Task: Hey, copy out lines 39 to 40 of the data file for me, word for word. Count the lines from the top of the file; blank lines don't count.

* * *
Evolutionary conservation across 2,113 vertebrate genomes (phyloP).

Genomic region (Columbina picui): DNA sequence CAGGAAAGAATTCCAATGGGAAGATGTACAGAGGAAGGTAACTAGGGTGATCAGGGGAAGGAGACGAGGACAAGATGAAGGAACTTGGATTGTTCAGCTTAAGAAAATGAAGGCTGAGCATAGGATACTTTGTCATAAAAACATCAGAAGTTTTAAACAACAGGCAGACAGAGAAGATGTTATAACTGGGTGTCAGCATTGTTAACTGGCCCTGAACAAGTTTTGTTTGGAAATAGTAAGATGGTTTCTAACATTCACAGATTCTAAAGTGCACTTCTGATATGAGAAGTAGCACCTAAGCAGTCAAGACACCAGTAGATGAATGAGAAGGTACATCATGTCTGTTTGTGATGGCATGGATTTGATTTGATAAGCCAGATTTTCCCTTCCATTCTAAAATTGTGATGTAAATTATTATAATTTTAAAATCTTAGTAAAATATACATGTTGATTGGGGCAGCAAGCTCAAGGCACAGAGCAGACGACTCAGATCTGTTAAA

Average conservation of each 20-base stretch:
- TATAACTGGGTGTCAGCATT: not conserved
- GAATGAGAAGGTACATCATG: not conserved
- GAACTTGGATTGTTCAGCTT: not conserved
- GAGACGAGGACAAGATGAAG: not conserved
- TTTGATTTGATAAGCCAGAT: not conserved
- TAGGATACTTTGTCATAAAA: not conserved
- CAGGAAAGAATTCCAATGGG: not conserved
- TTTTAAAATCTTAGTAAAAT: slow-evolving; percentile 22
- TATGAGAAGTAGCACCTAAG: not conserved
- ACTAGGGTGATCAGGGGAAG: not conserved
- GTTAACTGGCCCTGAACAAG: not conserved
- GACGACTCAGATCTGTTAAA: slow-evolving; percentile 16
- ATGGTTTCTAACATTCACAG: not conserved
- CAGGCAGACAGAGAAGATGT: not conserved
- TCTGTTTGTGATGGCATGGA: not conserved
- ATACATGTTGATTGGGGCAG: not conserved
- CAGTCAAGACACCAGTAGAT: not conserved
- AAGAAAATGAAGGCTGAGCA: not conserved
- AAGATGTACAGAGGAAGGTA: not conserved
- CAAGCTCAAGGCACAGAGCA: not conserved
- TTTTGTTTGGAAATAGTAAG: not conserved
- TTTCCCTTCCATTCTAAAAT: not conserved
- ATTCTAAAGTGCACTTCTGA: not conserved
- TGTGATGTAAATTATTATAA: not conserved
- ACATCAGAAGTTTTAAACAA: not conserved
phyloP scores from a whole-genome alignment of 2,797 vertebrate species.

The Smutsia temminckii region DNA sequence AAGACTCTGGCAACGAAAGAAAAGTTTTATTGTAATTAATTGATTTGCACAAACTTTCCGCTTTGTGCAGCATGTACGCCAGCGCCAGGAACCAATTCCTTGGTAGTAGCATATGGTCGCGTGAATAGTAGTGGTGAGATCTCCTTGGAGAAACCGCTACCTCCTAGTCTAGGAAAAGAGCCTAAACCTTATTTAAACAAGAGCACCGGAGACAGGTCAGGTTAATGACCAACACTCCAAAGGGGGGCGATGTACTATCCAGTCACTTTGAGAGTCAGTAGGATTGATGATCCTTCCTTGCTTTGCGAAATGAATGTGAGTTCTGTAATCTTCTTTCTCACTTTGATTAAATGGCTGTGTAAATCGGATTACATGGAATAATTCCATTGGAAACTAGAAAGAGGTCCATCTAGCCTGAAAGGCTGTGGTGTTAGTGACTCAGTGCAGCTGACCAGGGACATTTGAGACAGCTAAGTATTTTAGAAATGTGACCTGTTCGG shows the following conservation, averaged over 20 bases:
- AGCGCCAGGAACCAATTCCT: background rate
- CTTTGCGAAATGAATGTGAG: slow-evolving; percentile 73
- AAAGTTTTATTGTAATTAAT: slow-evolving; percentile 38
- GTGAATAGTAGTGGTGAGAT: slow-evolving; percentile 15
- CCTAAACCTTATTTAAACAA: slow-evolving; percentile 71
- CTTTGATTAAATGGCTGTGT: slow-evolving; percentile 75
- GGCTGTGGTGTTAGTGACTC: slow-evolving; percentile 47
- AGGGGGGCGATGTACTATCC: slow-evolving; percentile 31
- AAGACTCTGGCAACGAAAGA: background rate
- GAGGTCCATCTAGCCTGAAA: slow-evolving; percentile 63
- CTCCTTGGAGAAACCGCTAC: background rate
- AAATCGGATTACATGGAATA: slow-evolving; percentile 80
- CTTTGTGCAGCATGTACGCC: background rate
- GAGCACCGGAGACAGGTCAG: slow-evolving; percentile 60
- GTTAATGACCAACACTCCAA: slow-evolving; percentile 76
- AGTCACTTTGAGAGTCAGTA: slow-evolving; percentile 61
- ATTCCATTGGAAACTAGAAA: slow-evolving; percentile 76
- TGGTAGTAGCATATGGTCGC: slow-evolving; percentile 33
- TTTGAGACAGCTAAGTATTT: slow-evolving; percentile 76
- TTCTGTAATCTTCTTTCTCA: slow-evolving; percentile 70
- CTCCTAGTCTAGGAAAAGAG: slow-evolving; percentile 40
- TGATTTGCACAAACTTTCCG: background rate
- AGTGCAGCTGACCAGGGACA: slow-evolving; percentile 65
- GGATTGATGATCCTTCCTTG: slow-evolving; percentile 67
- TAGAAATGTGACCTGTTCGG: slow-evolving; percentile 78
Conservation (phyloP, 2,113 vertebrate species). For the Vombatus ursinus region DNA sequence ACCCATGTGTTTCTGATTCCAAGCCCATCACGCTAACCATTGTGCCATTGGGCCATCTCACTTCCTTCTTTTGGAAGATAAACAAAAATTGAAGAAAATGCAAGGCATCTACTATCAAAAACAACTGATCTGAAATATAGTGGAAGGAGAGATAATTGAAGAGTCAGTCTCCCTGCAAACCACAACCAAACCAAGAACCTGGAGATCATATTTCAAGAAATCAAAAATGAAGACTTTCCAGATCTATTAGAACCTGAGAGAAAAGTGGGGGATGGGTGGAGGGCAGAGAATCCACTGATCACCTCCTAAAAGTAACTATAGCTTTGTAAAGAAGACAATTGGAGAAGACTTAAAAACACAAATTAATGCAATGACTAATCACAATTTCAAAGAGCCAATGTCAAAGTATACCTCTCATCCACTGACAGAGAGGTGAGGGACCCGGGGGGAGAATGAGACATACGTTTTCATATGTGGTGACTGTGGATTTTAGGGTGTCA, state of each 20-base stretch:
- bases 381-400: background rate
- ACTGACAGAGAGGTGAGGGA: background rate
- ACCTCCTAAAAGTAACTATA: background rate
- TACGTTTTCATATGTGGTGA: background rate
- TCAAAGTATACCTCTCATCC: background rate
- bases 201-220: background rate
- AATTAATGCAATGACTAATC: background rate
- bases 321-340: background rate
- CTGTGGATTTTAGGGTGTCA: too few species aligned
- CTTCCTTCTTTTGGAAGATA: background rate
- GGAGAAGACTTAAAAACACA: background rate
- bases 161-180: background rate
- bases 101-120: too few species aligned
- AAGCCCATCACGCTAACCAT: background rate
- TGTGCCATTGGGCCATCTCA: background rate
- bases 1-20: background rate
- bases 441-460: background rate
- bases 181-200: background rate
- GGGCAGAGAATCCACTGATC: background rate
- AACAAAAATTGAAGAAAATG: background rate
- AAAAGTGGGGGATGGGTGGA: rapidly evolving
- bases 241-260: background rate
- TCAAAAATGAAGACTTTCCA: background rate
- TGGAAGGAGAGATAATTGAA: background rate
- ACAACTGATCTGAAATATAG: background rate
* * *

- AAGACTCTGGCAACGAAAGA: background rate
- GAGGTCCATCTAGCCTGAAA: slow-evolving; percentile 63